How To Make A Halfback From Nothing
By Pat B. Vincent, St. Mary's College
Vincent's advice on making a halfback should be heeded, because he was one- he was a great NZ halfback. In fact, upon the century of the Canterbury Rugby Union, the newspaper, The Christchurch Star, conducted a competition to select the best players from the province since 1945. Chosen by the judging panel and the readers, Vincent was honored by being named the Canterbury halfback of the century.
Having been afflicted with asthma his entire life, Vincent accomplished an astounding amount that required the strength of his lungs. Unfortunately, on a flight returning from an SMC Easter tour in Europe, Vincent suffered an asthma attack. He passed away at the untimely age of 57.
His funeral was the largest SMC had seen, and he is remembered to this day by the Gales. Their coach gathers the team at the beginning of every new year and talks about the legacy of Pat Vincent. They honor him by playing up to standards by which he would be proud on the Patrick Vincent Memorial Field.
President of the Midwest Union, Vice President of the US Union, Eagles Team Manager
YEAR OF INDUCTION:
Midwest Team, 1972-1978
PLACE OF BIRTH:
Keith Seaber first played rugby in 1940 at the Cambridge School for Boys, and he continued playing during his service in the Royal Navy.
When Seaber immigrated to Canada in 1953, he began playing with the Bytown Beavers (now the Ottawa Beavers) and then in 1958 with the Toronto Saracens. It was at that time that he began to referee. A normal Saturday would include Seaber playing a 1st XV game, then refereeing a 2nd XV match, and often again playing with a 3rd XV team.
It was in Toronto that Seaber began his involvement with rugby administration. He was a Director of the Ontario Union, later becoming Vice-President. In addition, he was the Vice-Chairman of the Rugby Tours Committee of Canada, now known as the CRU.
Seaber remembers his days involved with Canadian rugby fondly. His best memory of Canada was while he was the Chairman of the Ontario selection Committee. He managed and coached the Ontario side that played Scotland, only loosing 16-10. Scotland had been a powerhouse that year as the grand slam winners of 1963/4. That game made lifelong friendships that he still maintains with players from Melrose, Scotland.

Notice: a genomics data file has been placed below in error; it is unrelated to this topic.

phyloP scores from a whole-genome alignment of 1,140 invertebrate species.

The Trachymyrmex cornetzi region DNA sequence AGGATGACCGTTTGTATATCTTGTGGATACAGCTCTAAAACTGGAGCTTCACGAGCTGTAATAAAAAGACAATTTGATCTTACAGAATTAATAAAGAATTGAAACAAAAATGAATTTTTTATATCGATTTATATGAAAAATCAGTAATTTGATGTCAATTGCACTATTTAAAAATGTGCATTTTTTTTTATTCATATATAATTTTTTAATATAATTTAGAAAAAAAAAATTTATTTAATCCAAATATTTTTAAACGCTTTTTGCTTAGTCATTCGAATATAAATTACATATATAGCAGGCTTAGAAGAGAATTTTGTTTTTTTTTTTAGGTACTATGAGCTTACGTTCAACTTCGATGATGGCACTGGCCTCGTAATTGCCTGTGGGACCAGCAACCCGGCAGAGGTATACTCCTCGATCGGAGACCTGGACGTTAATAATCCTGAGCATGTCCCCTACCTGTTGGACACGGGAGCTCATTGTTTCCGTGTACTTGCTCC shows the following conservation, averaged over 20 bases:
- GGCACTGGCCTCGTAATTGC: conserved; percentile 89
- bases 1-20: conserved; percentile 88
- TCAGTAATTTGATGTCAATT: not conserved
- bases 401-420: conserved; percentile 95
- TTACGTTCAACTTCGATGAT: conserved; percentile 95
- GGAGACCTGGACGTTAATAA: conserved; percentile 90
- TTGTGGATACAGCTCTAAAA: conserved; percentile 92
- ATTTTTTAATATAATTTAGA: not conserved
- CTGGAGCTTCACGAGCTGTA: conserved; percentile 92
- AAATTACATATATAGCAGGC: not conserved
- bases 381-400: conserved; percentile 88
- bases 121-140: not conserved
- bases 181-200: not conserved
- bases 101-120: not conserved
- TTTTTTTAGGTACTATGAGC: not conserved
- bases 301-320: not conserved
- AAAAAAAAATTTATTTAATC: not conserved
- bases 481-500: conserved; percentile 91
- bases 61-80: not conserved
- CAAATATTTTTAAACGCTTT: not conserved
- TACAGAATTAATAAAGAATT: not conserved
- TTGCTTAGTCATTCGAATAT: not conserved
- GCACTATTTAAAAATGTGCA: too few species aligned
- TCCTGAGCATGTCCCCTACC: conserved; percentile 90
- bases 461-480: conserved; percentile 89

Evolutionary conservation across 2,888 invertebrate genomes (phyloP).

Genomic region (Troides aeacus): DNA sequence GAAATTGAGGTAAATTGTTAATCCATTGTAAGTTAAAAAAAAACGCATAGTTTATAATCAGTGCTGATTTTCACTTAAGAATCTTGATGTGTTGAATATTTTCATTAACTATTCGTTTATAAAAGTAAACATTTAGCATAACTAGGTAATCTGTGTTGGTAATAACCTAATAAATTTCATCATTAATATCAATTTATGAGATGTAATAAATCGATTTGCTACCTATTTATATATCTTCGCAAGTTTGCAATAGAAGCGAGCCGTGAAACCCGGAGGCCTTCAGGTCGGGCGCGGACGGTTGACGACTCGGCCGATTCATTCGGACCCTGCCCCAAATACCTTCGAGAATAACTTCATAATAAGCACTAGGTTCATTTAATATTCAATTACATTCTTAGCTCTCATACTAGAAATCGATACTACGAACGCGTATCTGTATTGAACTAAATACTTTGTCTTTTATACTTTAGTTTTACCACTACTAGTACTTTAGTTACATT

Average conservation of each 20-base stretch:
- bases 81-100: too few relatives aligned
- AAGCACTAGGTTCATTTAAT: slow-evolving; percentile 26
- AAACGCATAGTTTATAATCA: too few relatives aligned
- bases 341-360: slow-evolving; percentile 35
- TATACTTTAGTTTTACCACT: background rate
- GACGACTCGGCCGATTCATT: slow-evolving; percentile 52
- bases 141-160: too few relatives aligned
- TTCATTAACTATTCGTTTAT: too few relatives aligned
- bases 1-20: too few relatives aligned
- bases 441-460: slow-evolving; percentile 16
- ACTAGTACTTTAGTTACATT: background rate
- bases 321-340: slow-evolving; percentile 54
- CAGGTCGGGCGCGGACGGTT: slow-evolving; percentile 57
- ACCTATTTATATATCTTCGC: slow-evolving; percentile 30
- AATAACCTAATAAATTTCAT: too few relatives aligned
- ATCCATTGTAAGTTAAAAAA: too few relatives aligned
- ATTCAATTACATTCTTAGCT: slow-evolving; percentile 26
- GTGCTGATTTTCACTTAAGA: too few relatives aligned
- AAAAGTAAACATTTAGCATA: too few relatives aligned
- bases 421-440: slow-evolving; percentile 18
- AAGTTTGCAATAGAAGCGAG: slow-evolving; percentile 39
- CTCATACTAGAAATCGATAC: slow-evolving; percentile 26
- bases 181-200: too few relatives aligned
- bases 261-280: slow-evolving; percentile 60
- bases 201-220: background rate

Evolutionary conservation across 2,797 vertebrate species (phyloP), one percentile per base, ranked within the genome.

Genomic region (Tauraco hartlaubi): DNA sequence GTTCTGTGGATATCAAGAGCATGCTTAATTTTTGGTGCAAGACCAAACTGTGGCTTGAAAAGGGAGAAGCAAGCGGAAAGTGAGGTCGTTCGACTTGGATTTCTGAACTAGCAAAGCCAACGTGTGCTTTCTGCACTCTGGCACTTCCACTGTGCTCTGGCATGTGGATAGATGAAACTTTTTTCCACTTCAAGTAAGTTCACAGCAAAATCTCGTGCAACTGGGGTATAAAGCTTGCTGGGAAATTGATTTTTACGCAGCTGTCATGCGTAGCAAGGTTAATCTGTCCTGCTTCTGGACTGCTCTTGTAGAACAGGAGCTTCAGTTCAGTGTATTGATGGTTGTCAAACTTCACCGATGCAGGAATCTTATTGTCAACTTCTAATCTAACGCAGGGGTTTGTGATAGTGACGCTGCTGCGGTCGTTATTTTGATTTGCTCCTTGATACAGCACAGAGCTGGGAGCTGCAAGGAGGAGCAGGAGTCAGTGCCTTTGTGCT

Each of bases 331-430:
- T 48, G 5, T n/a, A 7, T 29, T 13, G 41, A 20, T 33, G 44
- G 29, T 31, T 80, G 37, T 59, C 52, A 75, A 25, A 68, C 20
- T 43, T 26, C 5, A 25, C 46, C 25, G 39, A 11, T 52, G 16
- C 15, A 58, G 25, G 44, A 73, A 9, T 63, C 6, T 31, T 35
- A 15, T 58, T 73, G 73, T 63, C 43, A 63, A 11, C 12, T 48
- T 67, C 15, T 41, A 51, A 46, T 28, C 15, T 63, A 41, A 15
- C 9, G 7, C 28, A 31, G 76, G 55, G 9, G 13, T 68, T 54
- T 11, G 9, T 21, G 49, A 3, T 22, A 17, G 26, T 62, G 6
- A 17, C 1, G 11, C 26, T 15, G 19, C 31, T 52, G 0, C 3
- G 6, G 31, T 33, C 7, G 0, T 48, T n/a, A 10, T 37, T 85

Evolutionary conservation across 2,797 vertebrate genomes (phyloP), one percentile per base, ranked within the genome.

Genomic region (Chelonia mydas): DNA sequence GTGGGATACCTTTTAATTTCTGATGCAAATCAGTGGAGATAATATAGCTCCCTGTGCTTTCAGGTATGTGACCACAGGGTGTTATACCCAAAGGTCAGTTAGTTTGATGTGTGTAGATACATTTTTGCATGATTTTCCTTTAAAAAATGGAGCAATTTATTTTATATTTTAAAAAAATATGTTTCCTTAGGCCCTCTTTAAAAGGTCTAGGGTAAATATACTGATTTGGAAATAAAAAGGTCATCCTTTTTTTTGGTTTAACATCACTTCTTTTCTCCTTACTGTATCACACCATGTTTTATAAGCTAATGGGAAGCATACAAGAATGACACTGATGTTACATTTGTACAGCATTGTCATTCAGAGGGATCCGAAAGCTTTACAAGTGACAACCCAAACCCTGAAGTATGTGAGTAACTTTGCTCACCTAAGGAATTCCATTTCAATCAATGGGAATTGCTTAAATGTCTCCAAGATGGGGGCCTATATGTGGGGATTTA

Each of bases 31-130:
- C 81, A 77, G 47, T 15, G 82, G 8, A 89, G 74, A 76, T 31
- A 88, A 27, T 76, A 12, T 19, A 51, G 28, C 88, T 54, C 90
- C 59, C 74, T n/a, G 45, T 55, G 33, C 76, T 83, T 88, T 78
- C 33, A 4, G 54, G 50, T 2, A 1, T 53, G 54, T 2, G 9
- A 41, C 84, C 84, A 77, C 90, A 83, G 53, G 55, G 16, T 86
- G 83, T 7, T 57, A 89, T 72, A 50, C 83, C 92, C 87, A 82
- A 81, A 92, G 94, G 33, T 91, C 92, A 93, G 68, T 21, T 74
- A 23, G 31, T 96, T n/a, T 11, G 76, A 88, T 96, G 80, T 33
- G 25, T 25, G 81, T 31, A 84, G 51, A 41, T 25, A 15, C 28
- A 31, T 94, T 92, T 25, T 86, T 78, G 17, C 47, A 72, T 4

In 1956 Seaber moved to St. Louis, MO. There he joined the Ramblers and continued both playing and refereeing. This lead him to join the Midwest Union, where he filled many positions, including: Chairman of selectors; Chair of the Referees Committee; President of the Midwest Union 1971-2 and June 1980- January 1981; and Coach of the Midwest team from 1972-1978. Likely the greatest match he coached during that time was in 1976 against the English Champions, the London Welsh. Seaber's Midwest team won 17-16.
Seaber represented the Midwest Union at the 1975 formation of the US National Rugby Union. He served for 15 years on the US Union's Board of Directors, and at times he held the positions of Secretary and Vice-president.
He managed the first Eagles team in 1976 when they played against Australia and coached the Eagles in the first Can-Am match in 1977.
Because of his relationship with Canadian rugby, Seaber attended all of the first 25 Can-Am games, at times serving as the only US official present at the match.
Seaber was also very involved with the Cougars, a team that played internationally and was compiled of players from across the US. He managed the 1978 team that toured in South Africa and subsequently organized matches against Northampton and Melrose during their tours to the US.
He again took the Cougars on tour in 1985. They traveled the Southwest of England after playing the Harlequins/Lords Taverners' Sevens. To end the tour they traveled to Scotland to play in the Kelso Sevens. Though they lost in the semi-finals, they were immediately invited to the following year's Melrose Sevens.
In the 1986 Melrose Sevens the Cougars lost to the Racing Club of France during the semi-final. At the end of the match, as player Brian Vizard was leaving the field, he raised his arm to the stands. The crowd responded with a standing ovation for the Cougars. They saluted the high caliber of players, both on and off the field, and the selection of such players was something that Seaber took great pride in. He considers this one of his greatest moments in rugby.